The nice thing about winter is that the wind roars, the rain pours, and all outdoors freezes over…
Jeesh – yes, I have really lost it.
I can handle darkness to a point, but right now, I am craving sunlight and warmth (and if you really loved me, you’d send me a ticket to a sandy beach where people drink fruity drinks with colored umbrellas in them…).
Let’s start over – the nice thing about winter is that you have an excuse to sit indoors where it is warm (instead of being outside freezing your living *** off!) and browse seed catalogs, read books, and plan for when things finally thaw. We all know spring officially starts the first of March, even though the weather might argue otherwise. We have to be ready for it. (Oops. March is already here. No time to lose!)
But the coming Ides of March is no reason to panic. Gardening, done right, or so they tell me, takes a lot of planning, and planning takes thinking time. Also a lot of math. I do a lot of planning and math when I figure out my garlic plots, and I almost always get it wrong (Would you believe I thought about being a math major once? Ha! Avoided a career disaster on that one!).
Actually, those who know me know I’m much too impulsive to believe that “fail-to-plan, plan-to-fail” malarkey.
Even so, all the experts tell us planning is key to a successful garden.
The point is, this is the time of year when many of us otherwise-very-reasonable people succumb to buying seeds for things we know we don’t have room for or can’t possibly grow in our zones. Things that are not in our Master Plan, whether it’s enumerated in a table, sketched out, or just a mental vision.
Seed companies have spent millions studying the psychology of all this and effectively strategize to capitalize on our weakest moments. Catalogs ideally start arriving sometime before the days start getting noticeably longer and at least a month before the spring equinox. Their arrival coincides precisely at the time when we, suffering in agony with viral cases of cabin fever, are in our jammies until noon, gorging on Snickers, and doing just about anything to kick the SAD blues (seasonal affective disorder – the name they’ve given for unbalanced people in the Northwest who are living under a dripping rock, growing moss between their toes, and threatening to turn their children into toads if they don’t croak first), and that “anything” includes impulsively buying Bodacious Corn and Beefsteak Tomato seeds.
Oh yes. It’s a real disease. It has its very own acronym. And those seed catalogs make the implausible seem so possible. I believe that I will swoon with the dense fragrance of jasmine, which will soothe my cares away on a soft summer night. And I confess that, yes, once again, I am counting on climate change to help me ripen those melons.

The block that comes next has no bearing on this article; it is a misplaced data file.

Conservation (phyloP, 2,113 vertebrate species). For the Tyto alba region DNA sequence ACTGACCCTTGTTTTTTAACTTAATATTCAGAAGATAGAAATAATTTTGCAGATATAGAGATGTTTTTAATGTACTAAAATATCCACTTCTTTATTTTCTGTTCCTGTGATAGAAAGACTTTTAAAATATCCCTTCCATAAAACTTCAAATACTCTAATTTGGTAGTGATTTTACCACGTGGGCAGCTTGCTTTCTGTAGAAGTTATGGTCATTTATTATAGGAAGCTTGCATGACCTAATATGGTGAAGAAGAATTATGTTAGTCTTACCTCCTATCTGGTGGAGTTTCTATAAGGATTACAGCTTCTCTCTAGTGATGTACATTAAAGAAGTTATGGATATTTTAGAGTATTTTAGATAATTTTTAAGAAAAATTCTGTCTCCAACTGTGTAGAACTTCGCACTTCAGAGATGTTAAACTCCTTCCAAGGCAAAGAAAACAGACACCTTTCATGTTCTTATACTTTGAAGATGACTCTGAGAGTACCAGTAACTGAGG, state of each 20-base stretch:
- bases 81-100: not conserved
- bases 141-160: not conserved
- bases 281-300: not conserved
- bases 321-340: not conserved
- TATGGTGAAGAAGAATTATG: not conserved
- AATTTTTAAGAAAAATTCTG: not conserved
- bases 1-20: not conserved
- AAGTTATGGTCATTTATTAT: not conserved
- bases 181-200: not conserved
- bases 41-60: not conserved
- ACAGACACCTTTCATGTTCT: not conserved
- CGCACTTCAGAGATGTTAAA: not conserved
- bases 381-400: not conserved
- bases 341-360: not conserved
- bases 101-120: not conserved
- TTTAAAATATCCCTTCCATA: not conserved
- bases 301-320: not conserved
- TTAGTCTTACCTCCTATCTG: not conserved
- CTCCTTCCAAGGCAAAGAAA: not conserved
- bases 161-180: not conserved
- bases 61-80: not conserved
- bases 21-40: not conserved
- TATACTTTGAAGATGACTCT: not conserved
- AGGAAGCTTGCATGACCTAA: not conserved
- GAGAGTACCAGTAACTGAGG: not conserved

Those who live here know full well what I’m talkin’ about. What to do?
Simple. Resolve. This year, resolve to resist that compulsion to buy plants and seeds to create a fantasy world that can’t possibly exist. I mean, Get Real.
And Get Proactive:
- Read good books to help you plan efficiently and make thoughtful decisions.
- Take an inventory of what you have.
- Conduct seed sprouting tests to make sure the seeds you have will still germinate.
- Make a list of those things you actually need and have room for.
- And THEN – and only then – browse catalogs or shop your local stores – and last but most important –
- Stick to your lists. That’s key.
Who does this? Raise your hands.
I thought so.
I did take the first step, though.
(“Hi, Blythe. Welcome.”)
No, seriously. I’ve been doing a lot of reading. Getting ideas. Thinking about what worked and what didn’t in my garden and in my life – because who can separate the two? Thinking about what I might be able to create. Thinking about my potential – I mean, my garden’s. Essentially, doing something contrary to my free-spirit nature: planning. Scheming, actually, but I’ll save that thought. In the process, I have completely transformed my thinking on how I want to garden and who I want to be – and believe me, this is major, because I’ve been gardening more or less all my life, and trying to be me all my life, and I’m approaching another decade anniversary, which should gain me some respect, but let’s not go there.
So – this is the introduction to a series of posts on book reviews. Some books I purchased; some I borrowed from the library or friends. All had something good to offer. New perspectives. Tips and pointers.
And my conclusion? Planning is good. (See? I told you this was transforming!) And this year is going to be the beginning of the best, most interesting, funnest garden ever. (Funnest?) Absolutely. Out of this world.
Oops. There we go again.
Keep it down to Earth. We ARE talking about earth, after all.
This is part-blog, part support group. Thank you for your emails and comments – keep them coming.
And as always, thanks for stopping in, and keep your antennas tuned.